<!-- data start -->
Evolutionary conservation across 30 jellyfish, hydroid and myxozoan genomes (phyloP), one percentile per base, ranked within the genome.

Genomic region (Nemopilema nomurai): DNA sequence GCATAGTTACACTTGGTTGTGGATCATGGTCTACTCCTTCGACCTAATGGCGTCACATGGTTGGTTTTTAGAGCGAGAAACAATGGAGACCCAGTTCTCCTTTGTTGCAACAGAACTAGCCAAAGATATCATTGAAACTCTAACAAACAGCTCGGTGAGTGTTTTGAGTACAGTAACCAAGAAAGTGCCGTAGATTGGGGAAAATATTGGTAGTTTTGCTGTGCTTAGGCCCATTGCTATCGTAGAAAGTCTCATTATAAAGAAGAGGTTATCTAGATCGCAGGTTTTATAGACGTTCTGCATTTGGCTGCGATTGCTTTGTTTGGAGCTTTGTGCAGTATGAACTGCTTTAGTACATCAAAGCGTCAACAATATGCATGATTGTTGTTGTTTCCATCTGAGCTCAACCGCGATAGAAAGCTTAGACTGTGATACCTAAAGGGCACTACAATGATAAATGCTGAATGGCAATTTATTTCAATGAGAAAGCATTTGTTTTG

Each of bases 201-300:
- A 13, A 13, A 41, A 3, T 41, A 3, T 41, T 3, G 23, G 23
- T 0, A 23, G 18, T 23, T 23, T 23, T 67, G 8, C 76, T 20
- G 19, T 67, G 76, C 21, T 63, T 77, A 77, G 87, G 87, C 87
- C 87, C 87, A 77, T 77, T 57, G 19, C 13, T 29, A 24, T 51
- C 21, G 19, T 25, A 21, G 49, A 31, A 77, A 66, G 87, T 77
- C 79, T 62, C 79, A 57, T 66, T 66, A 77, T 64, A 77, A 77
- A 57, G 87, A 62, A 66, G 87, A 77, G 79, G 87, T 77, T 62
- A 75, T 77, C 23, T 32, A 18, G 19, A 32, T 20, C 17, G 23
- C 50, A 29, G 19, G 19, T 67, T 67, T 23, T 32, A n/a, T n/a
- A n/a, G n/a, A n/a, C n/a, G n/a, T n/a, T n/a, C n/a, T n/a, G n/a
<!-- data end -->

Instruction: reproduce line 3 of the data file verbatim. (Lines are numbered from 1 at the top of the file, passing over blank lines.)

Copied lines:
Each of bases 201-300: